Vinyl records spin a comeback

What was once a musical format teetering on the brink of extinction, vinyl records have made a sudden resurgence across Toronto.

The vinyl market in Toronto has been in an upward trend since the early 2000s, with stores springing up across the city.

According to Neilson Soundscan, an industry monitor of music sales for different formats, record sales have jumped 39.3 per cent over last year with 3.9 million units sold.

It has become a common site in many electronic store to see turntables on display, ranging in price from $50-$1000.

Ian Cheung, the operations manager of Kops Records, says it’s has become easier to sell record players today than five years ago.

“Everyone wants a record player now. Even if you’re not that big into vinyl, many see it as a staple for a living room,” Cheung said.

It is not stores alone who are benefiting from the resurgence of records. Some local musicians see it as an asset to sell records alongside CDs at concerts; despite the higher price to produce them.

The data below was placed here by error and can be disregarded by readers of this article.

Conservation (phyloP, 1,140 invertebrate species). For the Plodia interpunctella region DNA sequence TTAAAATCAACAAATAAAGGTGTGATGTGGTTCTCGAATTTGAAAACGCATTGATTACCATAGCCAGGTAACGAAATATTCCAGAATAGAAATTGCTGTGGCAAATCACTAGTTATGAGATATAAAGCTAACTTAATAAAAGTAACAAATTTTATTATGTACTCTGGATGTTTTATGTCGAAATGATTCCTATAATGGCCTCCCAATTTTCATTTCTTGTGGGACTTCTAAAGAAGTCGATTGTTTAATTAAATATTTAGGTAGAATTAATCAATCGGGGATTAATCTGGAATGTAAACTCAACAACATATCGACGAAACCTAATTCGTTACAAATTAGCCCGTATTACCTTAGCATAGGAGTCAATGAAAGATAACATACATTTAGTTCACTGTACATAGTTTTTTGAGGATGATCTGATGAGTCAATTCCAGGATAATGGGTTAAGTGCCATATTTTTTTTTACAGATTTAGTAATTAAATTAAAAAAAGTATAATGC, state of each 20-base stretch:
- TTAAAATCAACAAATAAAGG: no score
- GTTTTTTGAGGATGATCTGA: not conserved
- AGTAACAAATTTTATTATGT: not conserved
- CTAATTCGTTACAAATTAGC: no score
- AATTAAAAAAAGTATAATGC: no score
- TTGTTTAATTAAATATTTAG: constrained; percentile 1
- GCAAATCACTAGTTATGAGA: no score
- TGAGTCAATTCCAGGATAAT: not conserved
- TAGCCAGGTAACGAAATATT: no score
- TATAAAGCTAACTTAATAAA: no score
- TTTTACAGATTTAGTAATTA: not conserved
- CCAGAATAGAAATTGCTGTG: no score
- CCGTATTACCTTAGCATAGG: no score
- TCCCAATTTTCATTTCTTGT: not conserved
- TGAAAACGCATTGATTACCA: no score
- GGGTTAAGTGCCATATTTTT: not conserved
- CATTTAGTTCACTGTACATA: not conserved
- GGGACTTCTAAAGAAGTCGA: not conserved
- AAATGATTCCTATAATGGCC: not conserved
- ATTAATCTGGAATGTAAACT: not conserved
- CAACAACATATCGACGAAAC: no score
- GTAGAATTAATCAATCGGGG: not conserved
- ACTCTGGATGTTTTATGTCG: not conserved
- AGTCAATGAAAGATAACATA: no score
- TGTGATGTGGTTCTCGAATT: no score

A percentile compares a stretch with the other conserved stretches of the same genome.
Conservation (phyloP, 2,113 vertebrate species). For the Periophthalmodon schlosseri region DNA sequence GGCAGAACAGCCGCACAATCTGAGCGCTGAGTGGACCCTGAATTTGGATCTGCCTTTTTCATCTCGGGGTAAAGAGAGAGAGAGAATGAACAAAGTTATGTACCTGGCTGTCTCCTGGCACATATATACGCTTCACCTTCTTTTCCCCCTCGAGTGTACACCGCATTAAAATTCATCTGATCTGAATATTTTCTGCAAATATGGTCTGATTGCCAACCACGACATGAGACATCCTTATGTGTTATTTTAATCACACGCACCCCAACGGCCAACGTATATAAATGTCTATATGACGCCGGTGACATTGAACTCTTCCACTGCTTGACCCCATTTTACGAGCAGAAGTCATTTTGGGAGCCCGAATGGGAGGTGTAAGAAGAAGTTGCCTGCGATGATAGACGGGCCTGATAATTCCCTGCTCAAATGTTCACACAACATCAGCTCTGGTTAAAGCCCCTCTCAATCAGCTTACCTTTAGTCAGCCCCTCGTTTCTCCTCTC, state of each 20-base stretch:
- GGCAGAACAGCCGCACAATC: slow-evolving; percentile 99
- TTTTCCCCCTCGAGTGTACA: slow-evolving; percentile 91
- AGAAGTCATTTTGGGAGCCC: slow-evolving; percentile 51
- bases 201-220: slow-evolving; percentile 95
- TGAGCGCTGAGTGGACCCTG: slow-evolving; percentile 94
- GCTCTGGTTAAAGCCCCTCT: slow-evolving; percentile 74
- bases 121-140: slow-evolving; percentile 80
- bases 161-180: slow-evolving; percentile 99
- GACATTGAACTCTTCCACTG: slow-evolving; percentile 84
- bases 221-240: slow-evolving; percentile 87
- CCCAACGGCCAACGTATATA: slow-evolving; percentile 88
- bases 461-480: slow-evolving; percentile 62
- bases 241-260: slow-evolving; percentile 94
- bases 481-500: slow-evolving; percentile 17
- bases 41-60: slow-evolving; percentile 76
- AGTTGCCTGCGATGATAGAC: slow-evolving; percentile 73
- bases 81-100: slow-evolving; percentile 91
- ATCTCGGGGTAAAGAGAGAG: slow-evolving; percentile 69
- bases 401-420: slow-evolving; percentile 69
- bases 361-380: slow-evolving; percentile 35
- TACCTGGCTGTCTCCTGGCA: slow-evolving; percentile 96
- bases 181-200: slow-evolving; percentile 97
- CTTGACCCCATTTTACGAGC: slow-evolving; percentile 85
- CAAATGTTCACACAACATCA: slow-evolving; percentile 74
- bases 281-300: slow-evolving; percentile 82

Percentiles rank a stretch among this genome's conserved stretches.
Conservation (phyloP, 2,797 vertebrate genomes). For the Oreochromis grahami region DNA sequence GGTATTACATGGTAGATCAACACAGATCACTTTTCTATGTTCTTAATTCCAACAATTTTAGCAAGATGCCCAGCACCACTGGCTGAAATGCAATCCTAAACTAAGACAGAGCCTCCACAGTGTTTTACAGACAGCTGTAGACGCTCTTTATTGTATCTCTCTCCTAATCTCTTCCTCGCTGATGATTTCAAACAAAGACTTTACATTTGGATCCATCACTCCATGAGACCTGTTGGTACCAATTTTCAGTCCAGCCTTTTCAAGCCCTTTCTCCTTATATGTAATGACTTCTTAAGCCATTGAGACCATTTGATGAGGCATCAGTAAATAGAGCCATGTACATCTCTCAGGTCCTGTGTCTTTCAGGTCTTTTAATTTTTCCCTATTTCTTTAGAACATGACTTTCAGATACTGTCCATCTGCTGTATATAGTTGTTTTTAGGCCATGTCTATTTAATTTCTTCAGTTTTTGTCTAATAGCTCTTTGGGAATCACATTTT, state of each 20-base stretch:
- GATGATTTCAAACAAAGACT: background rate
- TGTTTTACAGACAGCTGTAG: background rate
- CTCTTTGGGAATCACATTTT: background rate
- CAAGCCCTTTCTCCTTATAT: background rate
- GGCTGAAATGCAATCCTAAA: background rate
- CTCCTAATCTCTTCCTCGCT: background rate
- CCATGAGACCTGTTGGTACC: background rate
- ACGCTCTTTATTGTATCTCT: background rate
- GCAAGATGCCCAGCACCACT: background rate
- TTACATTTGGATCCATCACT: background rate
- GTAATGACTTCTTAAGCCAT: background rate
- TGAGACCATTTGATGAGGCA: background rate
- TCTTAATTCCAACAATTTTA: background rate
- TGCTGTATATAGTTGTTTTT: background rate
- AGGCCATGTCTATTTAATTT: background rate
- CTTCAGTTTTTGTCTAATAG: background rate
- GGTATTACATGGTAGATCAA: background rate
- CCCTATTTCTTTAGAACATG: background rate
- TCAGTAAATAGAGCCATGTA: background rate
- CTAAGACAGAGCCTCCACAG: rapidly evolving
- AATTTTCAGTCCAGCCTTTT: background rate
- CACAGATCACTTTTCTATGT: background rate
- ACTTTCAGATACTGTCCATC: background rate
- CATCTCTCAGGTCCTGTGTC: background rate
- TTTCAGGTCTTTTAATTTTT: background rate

“A record is a point of pride,” said Ken Watt. “If a band puts in the effort to offer their album on vinyl, you know they care about their music.”

Watt and his band In Vevo, a local Toronto band, began performing when the record craze went into full swing. Every time they perform now, they carry along with them 40 vinyl records alongside their other merchandise.

The cost for someone to put out a record can vary, depending on the overall quality of the vinyl and the way it has been packaged.

There are several companies in the U.S. who produce vinyl records outside of major corporations. Production of a vinyl record can range from a few hundred dollars to several thousand.

“It isn’t hard to see why musicians want to make vinyl records. People go crazy for them. The first thing we sell out of at performances are the vinyl records,” Watt said.

Record stores are benefitting from vinyl’s retro appeal and the fact that many artists are embracing a format that at one point was thought to be in its dying years.

About this article

By: Thomas Wallenius
Posted: Apr 15 2012 10:39 pm
Filed under: Arts & Life